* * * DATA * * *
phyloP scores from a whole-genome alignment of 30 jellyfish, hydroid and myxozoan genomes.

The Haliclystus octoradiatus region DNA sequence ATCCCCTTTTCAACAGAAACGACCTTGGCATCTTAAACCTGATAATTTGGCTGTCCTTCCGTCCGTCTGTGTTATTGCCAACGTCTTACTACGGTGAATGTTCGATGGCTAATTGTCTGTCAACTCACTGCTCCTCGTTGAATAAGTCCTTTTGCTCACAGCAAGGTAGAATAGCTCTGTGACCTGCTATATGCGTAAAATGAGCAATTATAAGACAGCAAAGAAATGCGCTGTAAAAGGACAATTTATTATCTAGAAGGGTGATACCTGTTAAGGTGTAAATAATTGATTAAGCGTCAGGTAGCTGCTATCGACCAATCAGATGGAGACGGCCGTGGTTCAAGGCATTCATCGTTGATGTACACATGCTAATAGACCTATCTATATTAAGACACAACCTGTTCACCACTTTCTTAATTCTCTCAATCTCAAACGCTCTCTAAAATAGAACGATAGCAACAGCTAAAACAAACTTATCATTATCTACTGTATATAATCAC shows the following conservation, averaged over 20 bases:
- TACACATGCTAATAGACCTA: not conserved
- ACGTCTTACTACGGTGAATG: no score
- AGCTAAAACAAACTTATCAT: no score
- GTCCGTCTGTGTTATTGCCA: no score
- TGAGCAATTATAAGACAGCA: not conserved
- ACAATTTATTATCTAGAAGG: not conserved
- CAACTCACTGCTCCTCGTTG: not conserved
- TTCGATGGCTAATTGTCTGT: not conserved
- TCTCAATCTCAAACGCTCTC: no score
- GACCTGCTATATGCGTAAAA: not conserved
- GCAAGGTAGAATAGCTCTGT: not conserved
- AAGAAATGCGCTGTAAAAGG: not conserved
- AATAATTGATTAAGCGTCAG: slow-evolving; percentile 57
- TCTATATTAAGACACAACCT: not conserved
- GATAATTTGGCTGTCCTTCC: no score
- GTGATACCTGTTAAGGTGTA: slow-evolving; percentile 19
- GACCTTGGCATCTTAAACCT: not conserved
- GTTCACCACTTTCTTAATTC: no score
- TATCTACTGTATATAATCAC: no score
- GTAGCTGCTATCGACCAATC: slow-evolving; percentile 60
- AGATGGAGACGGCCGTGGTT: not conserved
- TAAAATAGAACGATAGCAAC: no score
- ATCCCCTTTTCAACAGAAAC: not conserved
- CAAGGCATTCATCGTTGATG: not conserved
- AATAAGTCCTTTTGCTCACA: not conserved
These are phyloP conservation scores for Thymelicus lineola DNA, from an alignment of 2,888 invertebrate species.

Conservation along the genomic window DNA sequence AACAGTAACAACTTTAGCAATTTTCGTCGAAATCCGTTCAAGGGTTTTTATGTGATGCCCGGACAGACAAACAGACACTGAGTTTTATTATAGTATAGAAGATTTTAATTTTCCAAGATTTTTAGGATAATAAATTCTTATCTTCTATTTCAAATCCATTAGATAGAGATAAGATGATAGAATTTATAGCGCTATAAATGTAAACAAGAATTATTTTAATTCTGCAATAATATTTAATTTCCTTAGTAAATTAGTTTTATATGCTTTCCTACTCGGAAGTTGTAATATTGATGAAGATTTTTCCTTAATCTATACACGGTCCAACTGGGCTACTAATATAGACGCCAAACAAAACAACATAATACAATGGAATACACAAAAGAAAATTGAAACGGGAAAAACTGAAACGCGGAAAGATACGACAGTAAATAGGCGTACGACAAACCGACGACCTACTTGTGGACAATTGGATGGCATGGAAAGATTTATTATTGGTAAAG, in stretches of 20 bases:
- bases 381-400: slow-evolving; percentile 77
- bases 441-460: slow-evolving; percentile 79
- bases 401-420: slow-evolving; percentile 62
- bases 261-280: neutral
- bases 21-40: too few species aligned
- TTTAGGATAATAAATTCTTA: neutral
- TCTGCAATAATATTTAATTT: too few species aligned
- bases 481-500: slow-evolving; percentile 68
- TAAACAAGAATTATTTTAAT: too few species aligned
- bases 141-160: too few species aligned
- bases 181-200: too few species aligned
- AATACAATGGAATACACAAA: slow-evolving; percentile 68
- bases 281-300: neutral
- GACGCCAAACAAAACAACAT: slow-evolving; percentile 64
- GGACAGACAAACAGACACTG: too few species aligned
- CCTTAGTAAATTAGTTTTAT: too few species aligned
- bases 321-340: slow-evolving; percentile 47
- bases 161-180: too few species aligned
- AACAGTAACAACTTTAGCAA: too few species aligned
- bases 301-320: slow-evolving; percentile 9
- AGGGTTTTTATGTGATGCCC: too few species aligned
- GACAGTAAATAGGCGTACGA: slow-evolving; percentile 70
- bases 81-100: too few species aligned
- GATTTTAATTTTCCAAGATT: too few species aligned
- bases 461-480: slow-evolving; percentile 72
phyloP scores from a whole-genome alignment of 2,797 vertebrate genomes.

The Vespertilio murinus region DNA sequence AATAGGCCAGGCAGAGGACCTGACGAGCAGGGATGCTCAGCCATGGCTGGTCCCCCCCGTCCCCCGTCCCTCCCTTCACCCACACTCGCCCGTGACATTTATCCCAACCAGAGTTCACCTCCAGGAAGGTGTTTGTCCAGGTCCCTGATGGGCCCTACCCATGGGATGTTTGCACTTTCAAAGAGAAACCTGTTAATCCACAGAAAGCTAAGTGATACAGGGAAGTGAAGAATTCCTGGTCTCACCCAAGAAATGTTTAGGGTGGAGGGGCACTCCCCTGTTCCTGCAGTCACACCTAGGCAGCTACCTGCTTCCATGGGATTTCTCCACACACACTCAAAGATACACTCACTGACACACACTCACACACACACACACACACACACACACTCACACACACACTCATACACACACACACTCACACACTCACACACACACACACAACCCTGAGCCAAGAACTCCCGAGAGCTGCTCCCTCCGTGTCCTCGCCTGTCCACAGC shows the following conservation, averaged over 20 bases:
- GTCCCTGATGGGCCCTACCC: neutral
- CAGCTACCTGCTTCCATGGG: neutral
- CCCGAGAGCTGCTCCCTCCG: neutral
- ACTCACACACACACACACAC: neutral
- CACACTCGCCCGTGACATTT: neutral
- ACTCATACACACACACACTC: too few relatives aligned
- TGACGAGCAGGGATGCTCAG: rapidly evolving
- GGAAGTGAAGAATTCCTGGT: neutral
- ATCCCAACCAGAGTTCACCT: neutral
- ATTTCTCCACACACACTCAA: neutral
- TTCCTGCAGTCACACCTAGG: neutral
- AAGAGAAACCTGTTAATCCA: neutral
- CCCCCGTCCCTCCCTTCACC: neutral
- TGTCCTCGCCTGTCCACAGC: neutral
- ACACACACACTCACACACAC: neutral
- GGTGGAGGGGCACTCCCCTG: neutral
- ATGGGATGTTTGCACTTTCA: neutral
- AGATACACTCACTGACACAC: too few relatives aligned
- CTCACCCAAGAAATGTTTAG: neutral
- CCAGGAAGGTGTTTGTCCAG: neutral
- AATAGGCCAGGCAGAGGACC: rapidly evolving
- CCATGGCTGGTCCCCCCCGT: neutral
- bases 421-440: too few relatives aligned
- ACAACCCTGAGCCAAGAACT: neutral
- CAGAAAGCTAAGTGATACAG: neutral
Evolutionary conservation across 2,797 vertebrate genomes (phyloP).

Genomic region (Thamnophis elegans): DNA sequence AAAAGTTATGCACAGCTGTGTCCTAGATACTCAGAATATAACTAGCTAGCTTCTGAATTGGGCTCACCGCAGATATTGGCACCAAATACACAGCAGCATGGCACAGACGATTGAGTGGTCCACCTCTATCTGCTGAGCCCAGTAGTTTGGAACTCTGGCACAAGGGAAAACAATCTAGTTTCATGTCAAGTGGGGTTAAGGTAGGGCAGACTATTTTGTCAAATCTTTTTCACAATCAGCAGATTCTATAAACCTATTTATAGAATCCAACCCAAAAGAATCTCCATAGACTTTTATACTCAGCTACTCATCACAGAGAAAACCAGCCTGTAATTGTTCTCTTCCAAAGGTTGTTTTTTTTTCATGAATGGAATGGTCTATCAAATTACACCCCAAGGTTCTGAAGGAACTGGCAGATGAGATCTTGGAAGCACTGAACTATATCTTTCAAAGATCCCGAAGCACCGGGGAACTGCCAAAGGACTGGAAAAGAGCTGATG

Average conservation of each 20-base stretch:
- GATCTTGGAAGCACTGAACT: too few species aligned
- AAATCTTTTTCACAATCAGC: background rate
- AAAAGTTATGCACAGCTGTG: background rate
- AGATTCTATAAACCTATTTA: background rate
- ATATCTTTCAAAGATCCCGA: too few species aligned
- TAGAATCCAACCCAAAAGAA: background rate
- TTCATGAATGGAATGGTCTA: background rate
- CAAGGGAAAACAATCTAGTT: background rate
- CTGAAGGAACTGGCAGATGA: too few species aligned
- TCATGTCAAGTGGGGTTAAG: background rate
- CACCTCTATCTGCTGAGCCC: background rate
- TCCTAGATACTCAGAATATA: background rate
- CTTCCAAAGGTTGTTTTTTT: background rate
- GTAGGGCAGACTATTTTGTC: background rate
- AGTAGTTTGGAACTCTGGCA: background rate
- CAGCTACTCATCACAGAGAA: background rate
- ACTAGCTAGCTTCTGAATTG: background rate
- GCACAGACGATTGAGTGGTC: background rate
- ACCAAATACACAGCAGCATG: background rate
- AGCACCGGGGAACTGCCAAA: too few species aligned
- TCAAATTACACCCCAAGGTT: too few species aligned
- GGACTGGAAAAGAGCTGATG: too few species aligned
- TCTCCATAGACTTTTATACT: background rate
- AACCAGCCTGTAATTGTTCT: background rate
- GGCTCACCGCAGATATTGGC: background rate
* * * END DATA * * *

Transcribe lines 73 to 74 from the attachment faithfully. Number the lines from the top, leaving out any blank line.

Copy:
- ATGGGATGTTTGCACTTTCA: neutral
- AGATACACTCACTGACACAC: too few relatives aligned